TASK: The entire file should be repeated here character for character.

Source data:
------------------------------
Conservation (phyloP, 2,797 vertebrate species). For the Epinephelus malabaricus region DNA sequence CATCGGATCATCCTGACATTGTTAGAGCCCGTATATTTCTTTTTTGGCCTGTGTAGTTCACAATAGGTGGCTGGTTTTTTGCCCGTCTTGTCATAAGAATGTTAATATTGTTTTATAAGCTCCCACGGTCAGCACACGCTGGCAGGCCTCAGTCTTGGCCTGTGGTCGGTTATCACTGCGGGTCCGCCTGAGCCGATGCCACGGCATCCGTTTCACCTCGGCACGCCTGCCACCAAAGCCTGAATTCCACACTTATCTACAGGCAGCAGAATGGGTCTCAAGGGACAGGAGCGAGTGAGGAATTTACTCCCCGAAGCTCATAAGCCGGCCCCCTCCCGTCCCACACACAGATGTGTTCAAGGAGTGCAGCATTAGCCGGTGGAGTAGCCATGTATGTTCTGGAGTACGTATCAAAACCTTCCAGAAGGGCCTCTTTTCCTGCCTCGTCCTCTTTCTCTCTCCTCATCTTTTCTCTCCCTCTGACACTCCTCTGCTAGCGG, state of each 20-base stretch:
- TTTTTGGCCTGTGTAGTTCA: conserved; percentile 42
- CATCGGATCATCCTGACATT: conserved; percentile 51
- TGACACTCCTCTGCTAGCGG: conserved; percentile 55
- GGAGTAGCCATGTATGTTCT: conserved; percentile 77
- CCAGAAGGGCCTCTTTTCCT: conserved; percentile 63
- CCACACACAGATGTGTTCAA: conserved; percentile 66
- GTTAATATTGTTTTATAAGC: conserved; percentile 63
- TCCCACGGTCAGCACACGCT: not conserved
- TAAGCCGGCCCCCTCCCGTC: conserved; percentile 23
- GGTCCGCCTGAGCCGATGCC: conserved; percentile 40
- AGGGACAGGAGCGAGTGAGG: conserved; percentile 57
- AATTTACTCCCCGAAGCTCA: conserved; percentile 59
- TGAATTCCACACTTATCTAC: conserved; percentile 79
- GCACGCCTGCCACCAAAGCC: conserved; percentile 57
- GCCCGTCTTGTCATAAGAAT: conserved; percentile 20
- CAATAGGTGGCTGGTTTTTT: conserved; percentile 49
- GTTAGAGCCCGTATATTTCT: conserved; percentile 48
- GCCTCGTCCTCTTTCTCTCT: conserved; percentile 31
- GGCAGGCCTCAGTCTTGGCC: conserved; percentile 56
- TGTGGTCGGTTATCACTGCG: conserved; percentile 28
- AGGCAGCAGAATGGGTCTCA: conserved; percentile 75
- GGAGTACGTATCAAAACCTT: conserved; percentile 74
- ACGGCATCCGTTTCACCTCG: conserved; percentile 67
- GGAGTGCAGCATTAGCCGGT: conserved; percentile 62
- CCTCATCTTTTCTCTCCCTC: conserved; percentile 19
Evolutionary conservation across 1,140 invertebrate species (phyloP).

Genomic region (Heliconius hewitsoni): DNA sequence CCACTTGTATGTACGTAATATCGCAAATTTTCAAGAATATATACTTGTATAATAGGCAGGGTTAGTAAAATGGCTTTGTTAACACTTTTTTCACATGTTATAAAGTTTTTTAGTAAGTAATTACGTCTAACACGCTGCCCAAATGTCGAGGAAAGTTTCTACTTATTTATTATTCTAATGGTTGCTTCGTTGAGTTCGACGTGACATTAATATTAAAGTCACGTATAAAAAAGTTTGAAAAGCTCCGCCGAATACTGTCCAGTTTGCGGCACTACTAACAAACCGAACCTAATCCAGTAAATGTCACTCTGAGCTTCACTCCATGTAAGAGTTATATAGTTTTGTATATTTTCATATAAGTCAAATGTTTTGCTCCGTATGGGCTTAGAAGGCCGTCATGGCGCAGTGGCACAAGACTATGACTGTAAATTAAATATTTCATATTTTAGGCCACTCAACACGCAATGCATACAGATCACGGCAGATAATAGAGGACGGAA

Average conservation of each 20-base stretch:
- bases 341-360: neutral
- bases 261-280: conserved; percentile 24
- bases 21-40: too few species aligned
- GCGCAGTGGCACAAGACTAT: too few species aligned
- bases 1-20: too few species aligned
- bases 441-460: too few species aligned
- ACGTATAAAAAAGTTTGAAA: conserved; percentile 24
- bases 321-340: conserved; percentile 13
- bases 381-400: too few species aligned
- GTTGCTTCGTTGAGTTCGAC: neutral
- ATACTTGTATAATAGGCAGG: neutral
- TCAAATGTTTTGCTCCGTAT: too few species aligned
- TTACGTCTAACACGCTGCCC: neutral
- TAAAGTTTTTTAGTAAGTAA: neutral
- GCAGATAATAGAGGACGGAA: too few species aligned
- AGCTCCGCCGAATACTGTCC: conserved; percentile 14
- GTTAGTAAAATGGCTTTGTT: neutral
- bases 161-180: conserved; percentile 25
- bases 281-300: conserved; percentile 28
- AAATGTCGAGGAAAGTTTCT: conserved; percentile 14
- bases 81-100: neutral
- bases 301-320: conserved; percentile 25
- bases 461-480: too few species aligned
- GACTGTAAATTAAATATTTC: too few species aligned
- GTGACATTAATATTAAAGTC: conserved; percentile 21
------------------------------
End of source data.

Conservation (phyloP, 2,797 vertebrate species). For the Epinephelus malabaricus region DNA sequence CATCGGATCATCCTGACATTGTTAGAGCCCGTATATTTCTTTTTTGGCCTGTGTAGTTCACAATAGGTGGCTGGTTTTTTGCCCGTCTTGTCATAAGAATGTTAATATTGTTTTATAAGCTCCCACGGTCAGCACACGCTGGCAGGCCTCAGTCTTGGCCTGTGGTCGGTTATCACTGCGGGTCCGCCTGAGCCGATGCCACGGCATCCGTTTCACCTCGGCACGCCTGCCACCAAAGCCTGAATTCCACACTTATCTACAGGCAGCAGAATGGGTCTCAAGGGACAGGAGCGAGTGAGGAATTTACTCCCCGAAGCTCATAAGCCGGCCCCCTCCCGTCCCACACACAGATGTGTTCAAGGAGTGCAGCATTAGCCGGTGGAGTAGCCATGTATGTTCTGGAGTACGTATCAAAACCTTCCAGAAGGGCCTCTTTTCCTGCCTCGTCCTCTTTCTCTCTCCTCATCTTTTCTCTCCCTCTGACACTCCTCTGCTAGCGG, state of each 20-base stretch:
- TTTTTGGCCTGTGTAGTTCA: conserved; percentile 42
- CATCGGATCATCCTGACATT: conserved; percentile 51
- TGACACTCCTCTGCTAGCGG: conserved; percentile 55
- GGAGTAGCCATGTATGTTCT: conserved; percentile 77
- CCAGAAGGGCCTCTTTTCCT: conserved; percentile 63
- CCACACACAGATGTGTTCAA: conserved; percentile 66
- GTTAATATTGTTTTATAAGC: conserved; percentile 63
- TCCCACGGTCAGCACACGCT: not conserved
- TAAGCCGGCCCCCTCCCGTC: conserved; percentile 23
- GGTCCGCCTGAGCCGATGCC: conserved; percentile 40
- AGGGACAGGAGCGAGTGAGG: conserved; percentile 57
- AATTTACTCCCCGAAGCTCA: conserved; percentile 59
- TGAATTCCACACTTATCTAC: conserved; percentile 79
- GCACGCCTGCCACCAAAGCC: conserved; percentile 57
- GCCCGTCTTGTCATAAGAAT: conserved; percentile 20
- CAATAGGTGGCTGGTTTTTT: conserved; percentile 49
- GTTAGAGCCCGTATATTTCT: conserved; percentile 48
- GCCTCGTCCTCTTTCTCTCT: conserved; percentile 31
- GGCAGGCCTCAGTCTTGGCC: conserved; percentile 56
- TGTGGTCGGTTATCACTGCG: conserved; percentile 28
- AGGCAGCAGAATGGGTCTCA: conserved; percentile 75
- GGAGTACGTATCAAAACCTT: conserved; percentile 74
- ACGGCATCCGTTTCACCTCG: conserved; percentile 67
- GGAGTGCAGCATTAGCCGGT: conserved; percentile 62
- CCTCATCTTTTCTCTCCCTC: conserved; percentile 19
Evolutionary conservation across 1,140 invertebrate species (phyloP).

Genomic region (Heliconius hewitsoni): DNA sequence CCACTTGTATGTACGTAATATCGCAAATTTTCAAGAATATATACTTGTATAATAGGCAGGGTTAGTAAAATGGCTTTGTTAACACTTTTTTCACATGTTATAAAGTTTTTTAGTAAGTAATTACGTCTAACACGCTGCCCAAATGTCGAGGAAAGTTTCTACTTATTTATTATTCTAATGGTTGCTTCGTTGAGTTCGACGTGACATTAATATTAAAGTCACGTATAAAAAAGTTTGAAAAGCTCCGCCGAATACTGTCCAGTTTGCGGCACTACTAACAAACCGAACCTAATCCAGTAAATGTCACTCTGAGCTTCACTCCATGTAAGAGTTATATAGTTTTGTATATTTTCATATAAGTCAAATGTTTTGCTCCGTATGGGCTTAGAAGGCCGTCATGGCGCAGTGGCACAAGACTATGACTGTAAATTAAATATTTCATATTTTAGGCCACTCAACACGCAATGCATACAGATCACGGCAGATAATAGAGGACGGAA

Average conservation of each 20-base stretch:
- bases 341-360: neutral
- bases 261-280: conserved; percentile 24
- bases 21-40: too few species aligned
- GCGCAGTGGCACAAGACTAT: too few species aligned
- bases 1-20: too few species aligned
- bases 441-460: too few species aligned
- ACGTATAAAAAAGTTTGAAA: conserved; percentile 24
- bases 321-340: conserved; percentile 13
- bases 381-400: too few species aligned
- GTTGCTTCGTTGAGTTCGAC: neutral
- ATACTTGTATAATAGGCAGG: neutral
- TCAAATGTTTTGCTCCGTAT: too few species aligned
- TTACGTCTAACACGCTGCCC: neutral
- TAAAGTTTTTTAGTAAGTAA: neutral
- GCAGATAATAGAGGACGGAA: too few species aligned
- AGCTCCGCCGAATACTGTCC: conserved; percentile 14
- GTTAGTAAAATGGCTTTGTT: neutral
- bases 161-180: conserved; percentile 25
- bases 281-300: conserved; percentile 28
- AAATGTCGAGGAAAGTTTCT: conserved; percentile 14
- bases 81-100: neutral
- bases 301-320: conserved; percentile 25
- bases 461-480: too few species aligned
- GACTGTAAATTAAATATTTC: too few species aligned
- GTGACATTAATATTAAAGTC: conserved; percentile 21